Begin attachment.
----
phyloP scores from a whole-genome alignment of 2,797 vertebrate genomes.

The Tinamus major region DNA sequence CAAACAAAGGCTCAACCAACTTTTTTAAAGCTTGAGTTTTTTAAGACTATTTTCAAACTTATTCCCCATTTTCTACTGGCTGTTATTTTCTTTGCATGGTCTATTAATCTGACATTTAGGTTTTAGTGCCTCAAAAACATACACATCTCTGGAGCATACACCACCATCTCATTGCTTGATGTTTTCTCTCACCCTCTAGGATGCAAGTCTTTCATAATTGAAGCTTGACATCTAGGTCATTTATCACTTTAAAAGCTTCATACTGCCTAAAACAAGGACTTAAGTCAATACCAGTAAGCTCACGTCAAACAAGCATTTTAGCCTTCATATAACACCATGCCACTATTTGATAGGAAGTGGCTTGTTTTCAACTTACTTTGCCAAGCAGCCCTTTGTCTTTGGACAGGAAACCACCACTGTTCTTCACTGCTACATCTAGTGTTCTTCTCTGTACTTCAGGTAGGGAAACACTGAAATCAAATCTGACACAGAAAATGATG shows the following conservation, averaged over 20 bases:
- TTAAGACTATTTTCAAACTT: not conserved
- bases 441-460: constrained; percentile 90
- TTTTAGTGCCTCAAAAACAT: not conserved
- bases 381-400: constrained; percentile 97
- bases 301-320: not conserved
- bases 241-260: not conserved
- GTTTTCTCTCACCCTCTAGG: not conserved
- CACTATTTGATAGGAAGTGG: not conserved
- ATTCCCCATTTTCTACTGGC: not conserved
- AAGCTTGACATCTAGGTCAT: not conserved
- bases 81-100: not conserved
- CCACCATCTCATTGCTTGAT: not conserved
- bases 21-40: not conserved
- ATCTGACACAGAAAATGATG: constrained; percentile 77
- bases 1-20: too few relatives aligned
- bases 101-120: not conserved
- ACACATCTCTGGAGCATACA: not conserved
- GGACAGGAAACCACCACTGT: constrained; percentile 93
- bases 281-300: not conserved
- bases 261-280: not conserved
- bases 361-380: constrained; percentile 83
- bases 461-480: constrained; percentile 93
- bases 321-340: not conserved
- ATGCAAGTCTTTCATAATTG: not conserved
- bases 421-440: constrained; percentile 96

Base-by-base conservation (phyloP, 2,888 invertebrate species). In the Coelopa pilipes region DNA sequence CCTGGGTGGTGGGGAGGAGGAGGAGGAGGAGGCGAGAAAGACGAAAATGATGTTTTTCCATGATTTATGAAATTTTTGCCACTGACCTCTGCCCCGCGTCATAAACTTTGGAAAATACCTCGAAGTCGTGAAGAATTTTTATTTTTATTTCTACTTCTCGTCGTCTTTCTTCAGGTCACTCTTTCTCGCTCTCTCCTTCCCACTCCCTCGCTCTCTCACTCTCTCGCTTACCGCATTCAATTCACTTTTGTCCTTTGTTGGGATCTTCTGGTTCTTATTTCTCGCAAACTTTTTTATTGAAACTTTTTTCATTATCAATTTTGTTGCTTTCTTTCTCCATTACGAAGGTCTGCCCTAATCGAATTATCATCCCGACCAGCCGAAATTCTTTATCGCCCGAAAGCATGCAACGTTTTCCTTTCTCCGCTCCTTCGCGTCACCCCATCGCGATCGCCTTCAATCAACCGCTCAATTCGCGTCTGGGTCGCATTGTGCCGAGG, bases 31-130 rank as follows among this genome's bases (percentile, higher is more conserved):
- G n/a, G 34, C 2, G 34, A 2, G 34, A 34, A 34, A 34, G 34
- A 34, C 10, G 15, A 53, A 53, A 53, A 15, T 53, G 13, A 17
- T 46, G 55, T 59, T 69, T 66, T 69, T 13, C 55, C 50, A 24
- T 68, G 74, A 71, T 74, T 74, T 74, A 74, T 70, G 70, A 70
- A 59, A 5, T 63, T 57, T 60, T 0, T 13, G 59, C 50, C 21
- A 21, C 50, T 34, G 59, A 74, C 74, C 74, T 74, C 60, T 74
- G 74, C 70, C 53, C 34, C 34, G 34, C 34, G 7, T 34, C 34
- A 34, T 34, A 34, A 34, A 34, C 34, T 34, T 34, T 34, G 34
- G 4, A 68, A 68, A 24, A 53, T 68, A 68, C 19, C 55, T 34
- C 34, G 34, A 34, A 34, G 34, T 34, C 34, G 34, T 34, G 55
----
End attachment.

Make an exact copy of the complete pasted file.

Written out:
phyloP scores from a whole-genome alignment of 2,797 vertebrate genomes.

The Tinamus major region DNA sequence CAAACAAAGGCTCAACCAACTTTTTTAAAGCTTGAGTTTTTTAAGACTATTTTCAAACTTATTCCCCATTTTCTACTGGCTGTTATTTTCTTTGCATGGTCTATTAATCTGACATTTAGGTTTTAGTGCCTCAAAAACATACACATCTCTGGAGCATACACCACCATCTCATTGCTTGATGTTTTCTCTCACCCTCTAGGATGCAAGTCTTTCATAATTGAAGCTTGACATCTAGGTCATTTATCACTTTAAAAGCTTCATACTGCCTAAAACAAGGACTTAAGTCAATACCAGTAAGCTCACGTCAAACAAGCATTTTAGCCTTCATATAACACCATGCCACTATTTGATAGGAAGTGGCTTGTTTTCAACTTACTTTGCCAAGCAGCCCTTTGTCTTTGGACAGGAAACCACCACTGTTCTTCACTGCTACATCTAGTGTTCTTCTCTGTACTTCAGGTAGGGAAACACTGAAATCAAATCTGACACAGAAAATGATG shows the following conservation, averaged over 20 bases:
- TTAAGACTATTTTCAAACTT: not conserved
- bases 441-460: constrained; percentile 90
- TTTTAGTGCCTCAAAAACAT: not conserved
- bases 381-400: constrained; percentile 97
- bases 301-320: not conserved
- bases 241-260: not conserved
- GTTTTCTCTCACCCTCTAGG: not conserved
- CACTATTTGATAGGAAGTGG: not conserved
- ATTCCCCATTTTCTACTGGC: not conserved
- AAGCTTGACATCTAGGTCAT: not conserved
- bases 81-100: not conserved
- CCACCATCTCATTGCTTGAT: not conserved
- bases 21-40: not conserved
- ATCTGACACAGAAAATGATG: constrained; percentile 77
- bases 1-20: too few relatives aligned
- bases 101-120: not conserved
- ACACATCTCTGGAGCATACA: not conserved
- GGACAGGAAACCACCACTGT: constrained; percentile 93
- bases 281-300: not conserved
- bases 261-280: not conserved
- bases 361-380: constrained; percentile 83
- bases 461-480: constrained; percentile 93
- bases 321-340: not conserved
- ATGCAAGTCTTTCATAATTG: not conserved
- bases 421-440: constrained; percentile 96

Base-by-base conservation (phyloP, 2,888 invertebrate species). In the Coelopa pilipes region DNA sequence CCTGGGTGGTGGGGAGGAGGAGGAGGAGGAGGCGAGAAAGACGAAAATGATGTTTTTCCATGATTTATGAAATTTTTGCCACTGACCTCTGCCCCGCGTCATAAACTTTGGAAAATACCTCGAAGTCGTGAAGAATTTTTATTTTTATTTCTACTTCTCGTCGTCTTTCTTCAGGTCACTCTTTCTCGCTCTCTCCTTCCCACTCCCTCGCTCTCTCACTCTCTCGCTTACCGCATTCAATTCACTTTTGTCCTTTGTTGGGATCTTCTGGTTCTTATTTCTCGCAAACTTTTTTATTGAAACTTTTTTCATTATCAATTTTGTTGCTTTCTTTCTCCATTACGAAGGTCTGCCCTAATCGAATTATCATCCCGACCAGCCGAAATTCTTTATCGCCCGAAAGCATGCAACGTTTTCCTTTCTCCGCTCCTTCGCGTCACCCCATCGCGATCGCCTTCAATCAACCGCTCAATTCGCGTCTGGGTCGCATTGTGCCGAGG, bases 31-130 rank as follows among this genome's bases (percentile, higher is more conserved):
- G n/a, G 34, C 2, G 34, A 2, G 34, A 34, A 34, A 34, G 34
- A 34, C 10, G 15, A 53, A 53, A 53, A 15, T 53, G 13, A 17
- T 46, G 55, T 59, T 69, T 66, T 69, T 13, C 55, C 50, A 24
- T 68, G 74, A 71, T 74, T 74, T 74, A 74, T 70, G 70, A 70
- A 59, A 5, T 63, T 57, T 60, T 0, T 13, G 59, C 50, C 21
- A 21, C 50, T 34, G 59, A 74, C 74, C 74, T 74, C 60, T 74
- G 74, C 70, C 53, C 34, C 34, G 34, C 34, G 7, T 34, C 34
- A 34, T 34, A 34, A 34, A 34, C 34, T 34, T 34, T 34, G 34
- G 4, A 68, A 68, A 24, A 53, T 68, A 68, C 19, C 55, T 34
- C 34, G 34, A 34, A 34, G 34, T 34, C 34, G 34, T 34, G 55